For the harpsichord this happened after the death of Bach and Scarlatti in the mid eighteenth century.  Up until this time there had been quiet dissention by a growing number of musicians who wanted an instrument more musically versatile but that still retained the unique feel and sound of the harpsichord.  For a while this was filled by a cousin of the harpsichord called the clavichord; but due to the quietness of the instrument it didn’t have much use other than for the parlor.  Research was in full swing from 1700 to 1740 when the product of the experiments was born.  In 1740 the Pianoforte joined the musical ranks of such noteworthy instruments as the harpsichord, the clavichord, and clavier.  Aside from structural and material changes the only difference between a pianoforte and a piano was the addition of foot pedals in the early 1800’s.  The reasoning behind the creation of the piano was to take all of the good and successful characteristics of keyboard variants and combine them into one instrument; in this way to create an Uberinstrument.  Soon this “new” technological wonder would sweep across Europe from Vienna to London.

On the stage of musical history Beethoven and Mozart became the star duet accompanied by the piano.  With this the solo that had been the harpsichord’s came to an end; gone were the days of soaring simple sonatas and concertos.  Now it was the classical period with soaring symphonies and melodic motets. 

Mozart and others were not content with what was seen as the “staleness” in the music world.  They began to experiment with working around the melodies and enhancing movement and dynamic.  The piano became the main tool for this, with the idea the harpsichord would be retired completely.  This school of thought dominated until the 1950’s when music historians started looking back upon musical history.  The school of traditionalism, emphasizing returning to the original instruments took over the performing arena of classical music.  Finally, the piano would soon have to share the orchestra chamber with the harpsichord.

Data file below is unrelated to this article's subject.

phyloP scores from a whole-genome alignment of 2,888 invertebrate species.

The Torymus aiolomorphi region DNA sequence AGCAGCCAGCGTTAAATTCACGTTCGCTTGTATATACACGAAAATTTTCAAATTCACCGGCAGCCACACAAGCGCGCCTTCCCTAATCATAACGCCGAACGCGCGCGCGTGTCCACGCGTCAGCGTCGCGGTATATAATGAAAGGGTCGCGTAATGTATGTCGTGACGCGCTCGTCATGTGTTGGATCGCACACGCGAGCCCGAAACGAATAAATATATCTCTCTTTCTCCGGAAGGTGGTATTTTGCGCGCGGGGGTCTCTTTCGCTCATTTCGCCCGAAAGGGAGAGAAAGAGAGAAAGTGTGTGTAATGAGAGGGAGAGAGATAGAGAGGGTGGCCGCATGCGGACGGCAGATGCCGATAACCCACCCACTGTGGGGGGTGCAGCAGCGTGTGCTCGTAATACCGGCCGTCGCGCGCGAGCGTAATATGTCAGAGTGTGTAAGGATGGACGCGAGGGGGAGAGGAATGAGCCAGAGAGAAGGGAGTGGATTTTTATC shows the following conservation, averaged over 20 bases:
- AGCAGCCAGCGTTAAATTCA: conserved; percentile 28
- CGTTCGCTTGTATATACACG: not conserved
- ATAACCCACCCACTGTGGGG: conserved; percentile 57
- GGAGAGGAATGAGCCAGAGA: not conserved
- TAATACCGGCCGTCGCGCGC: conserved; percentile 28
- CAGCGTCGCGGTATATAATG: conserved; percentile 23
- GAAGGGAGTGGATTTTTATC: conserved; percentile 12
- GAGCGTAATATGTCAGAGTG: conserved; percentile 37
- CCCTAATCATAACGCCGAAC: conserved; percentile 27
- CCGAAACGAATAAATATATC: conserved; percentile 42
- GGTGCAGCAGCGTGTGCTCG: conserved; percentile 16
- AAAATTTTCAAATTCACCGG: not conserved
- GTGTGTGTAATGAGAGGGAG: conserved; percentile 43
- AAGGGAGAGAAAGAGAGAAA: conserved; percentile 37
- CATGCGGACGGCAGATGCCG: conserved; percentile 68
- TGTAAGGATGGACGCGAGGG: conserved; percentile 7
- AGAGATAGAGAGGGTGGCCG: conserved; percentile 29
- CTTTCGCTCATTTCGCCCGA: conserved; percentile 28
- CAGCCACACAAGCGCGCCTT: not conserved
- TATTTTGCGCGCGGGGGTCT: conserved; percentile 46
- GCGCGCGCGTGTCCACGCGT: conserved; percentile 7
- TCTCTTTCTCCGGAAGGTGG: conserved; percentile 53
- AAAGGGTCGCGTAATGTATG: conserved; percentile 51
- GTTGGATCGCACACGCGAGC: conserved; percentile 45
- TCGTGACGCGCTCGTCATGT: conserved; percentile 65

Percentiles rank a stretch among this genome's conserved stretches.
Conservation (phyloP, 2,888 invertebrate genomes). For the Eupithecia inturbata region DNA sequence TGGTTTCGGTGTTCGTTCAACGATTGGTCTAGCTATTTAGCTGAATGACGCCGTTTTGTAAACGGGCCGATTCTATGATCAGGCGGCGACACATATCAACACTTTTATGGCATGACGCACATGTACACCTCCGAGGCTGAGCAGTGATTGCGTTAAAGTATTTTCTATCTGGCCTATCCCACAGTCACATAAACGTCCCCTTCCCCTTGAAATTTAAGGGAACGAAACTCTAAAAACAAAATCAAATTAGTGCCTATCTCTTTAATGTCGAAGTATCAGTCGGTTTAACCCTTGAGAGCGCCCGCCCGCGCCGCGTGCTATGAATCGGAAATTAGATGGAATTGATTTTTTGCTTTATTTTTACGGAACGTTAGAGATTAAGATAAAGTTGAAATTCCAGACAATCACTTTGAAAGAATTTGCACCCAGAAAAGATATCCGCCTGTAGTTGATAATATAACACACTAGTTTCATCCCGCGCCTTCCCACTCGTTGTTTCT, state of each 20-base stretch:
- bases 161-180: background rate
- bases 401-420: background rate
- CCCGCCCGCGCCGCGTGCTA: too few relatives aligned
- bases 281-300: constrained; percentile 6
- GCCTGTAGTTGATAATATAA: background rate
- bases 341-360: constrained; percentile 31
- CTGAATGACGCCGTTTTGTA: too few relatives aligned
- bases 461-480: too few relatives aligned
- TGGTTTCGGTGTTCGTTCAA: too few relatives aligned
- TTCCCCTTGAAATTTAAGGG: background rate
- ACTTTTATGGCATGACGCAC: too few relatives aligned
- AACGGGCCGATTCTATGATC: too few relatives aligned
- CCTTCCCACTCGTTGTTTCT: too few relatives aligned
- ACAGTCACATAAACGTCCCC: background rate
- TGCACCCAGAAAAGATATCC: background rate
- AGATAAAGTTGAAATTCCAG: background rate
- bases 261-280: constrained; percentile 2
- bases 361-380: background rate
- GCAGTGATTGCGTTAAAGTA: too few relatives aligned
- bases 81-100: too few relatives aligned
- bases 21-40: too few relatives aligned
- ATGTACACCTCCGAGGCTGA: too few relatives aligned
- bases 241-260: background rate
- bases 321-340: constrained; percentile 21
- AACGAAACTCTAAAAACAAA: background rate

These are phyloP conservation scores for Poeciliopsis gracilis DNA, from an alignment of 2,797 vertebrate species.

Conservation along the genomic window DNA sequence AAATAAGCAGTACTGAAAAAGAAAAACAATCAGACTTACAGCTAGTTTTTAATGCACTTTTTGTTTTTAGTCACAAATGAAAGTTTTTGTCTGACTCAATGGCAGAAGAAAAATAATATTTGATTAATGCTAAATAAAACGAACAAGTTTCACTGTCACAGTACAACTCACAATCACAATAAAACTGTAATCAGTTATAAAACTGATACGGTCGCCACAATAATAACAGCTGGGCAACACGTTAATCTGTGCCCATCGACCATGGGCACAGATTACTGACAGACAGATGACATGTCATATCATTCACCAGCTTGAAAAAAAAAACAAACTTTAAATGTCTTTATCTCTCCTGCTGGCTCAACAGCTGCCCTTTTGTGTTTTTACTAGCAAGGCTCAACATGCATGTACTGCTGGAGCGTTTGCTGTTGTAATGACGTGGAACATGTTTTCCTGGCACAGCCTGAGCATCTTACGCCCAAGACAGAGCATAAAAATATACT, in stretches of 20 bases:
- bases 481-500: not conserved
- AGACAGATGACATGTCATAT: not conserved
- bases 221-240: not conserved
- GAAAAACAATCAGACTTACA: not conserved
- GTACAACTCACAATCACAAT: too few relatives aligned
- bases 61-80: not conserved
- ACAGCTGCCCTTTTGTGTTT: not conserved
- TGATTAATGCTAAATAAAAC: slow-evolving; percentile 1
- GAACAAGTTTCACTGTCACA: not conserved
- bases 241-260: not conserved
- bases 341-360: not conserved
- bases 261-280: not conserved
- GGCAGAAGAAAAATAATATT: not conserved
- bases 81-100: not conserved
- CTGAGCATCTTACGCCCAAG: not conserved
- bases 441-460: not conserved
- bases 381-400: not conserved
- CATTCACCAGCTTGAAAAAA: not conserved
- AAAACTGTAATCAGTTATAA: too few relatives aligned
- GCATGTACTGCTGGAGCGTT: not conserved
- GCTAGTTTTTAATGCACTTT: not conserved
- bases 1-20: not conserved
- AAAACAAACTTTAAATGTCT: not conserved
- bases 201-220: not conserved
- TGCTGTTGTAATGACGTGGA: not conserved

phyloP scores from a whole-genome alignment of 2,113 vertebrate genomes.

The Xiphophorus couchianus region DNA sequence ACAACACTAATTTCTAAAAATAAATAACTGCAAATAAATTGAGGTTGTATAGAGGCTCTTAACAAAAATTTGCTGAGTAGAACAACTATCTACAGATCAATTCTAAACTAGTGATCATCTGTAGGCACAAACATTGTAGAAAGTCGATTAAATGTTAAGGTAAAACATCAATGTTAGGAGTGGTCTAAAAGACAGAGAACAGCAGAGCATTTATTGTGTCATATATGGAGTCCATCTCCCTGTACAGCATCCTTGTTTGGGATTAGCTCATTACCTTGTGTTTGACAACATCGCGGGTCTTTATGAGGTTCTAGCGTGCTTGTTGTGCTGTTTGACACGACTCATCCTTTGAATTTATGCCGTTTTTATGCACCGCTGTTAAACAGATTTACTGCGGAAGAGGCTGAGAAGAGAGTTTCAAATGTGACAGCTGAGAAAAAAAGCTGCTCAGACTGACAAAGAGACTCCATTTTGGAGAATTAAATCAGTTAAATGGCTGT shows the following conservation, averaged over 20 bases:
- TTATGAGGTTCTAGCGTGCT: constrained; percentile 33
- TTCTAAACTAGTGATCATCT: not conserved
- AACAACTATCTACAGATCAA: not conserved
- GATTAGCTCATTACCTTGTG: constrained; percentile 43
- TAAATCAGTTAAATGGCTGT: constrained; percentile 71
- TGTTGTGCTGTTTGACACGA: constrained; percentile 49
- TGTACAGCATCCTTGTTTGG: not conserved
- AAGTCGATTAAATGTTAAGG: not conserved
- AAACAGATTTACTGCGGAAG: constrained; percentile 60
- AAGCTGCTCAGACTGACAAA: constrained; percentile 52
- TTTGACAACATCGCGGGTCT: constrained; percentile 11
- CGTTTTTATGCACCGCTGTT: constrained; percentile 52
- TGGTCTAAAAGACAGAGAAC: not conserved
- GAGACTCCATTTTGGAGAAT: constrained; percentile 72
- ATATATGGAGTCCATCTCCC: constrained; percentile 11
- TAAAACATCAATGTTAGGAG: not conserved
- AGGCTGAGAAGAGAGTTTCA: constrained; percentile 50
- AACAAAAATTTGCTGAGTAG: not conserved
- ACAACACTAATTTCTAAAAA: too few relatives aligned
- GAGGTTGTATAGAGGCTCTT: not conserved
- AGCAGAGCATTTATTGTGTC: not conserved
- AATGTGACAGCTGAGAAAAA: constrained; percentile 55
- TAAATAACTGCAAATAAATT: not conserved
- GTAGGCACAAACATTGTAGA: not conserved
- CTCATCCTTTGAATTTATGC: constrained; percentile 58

Through trial and error, it was discovered that even though older works sounded fine on the piano, too much evocative feel was lost.  This was true from the early 1700’s and before.  Obviously, they had not been written for the piano but with the harpsichord in mind.  Notes and structure unique to the harpsichord could not be translated adequately to the piano.  For many years music purists and traditionalists had kept the harpsichord alive and stood firm in their belief that harpsichord and piano music were not as compatible as believed.  Most felt that early music needed to be played upon the harpsichord and it’s relatives.  Many felt that too much was lost when the old works where played on a more modern instrument. 

A supreme irony existed.  Certain music lost emotion when played on the piano, an instrument that exudes feeling, while it was a warm, great, and grand again on the “emotionless” harpsichord.  More showy and exuberant music of Mozart and other classical and romantic composers sound cold and awkward on the harpsichord yet, when performed on piano, it was joyful and mirthful the way it was intended to be. 

Upon first impression it would seem that the harpsichord is doomed to play second fiddle to the piano.  It seems that the harpsichord will always be second chair when it comes to a popularity contest.  Thank goodness classical music isn’t into what is popular and mainstream.  Tradition and exactness are more important than anything else even above participating in a musical “beauty contest.” 

Many wonderful translations of Bach’s music have been performed upon piano.  One recalls the Goldberg Variations played by Glenn Gould.  But, I do hope you will got out and give the harpsichord a try.  Music is nothing more than story with or without words.  The piano and harpsichord tell different versions of the same story.  But, no translation is as good as what the original author has intended.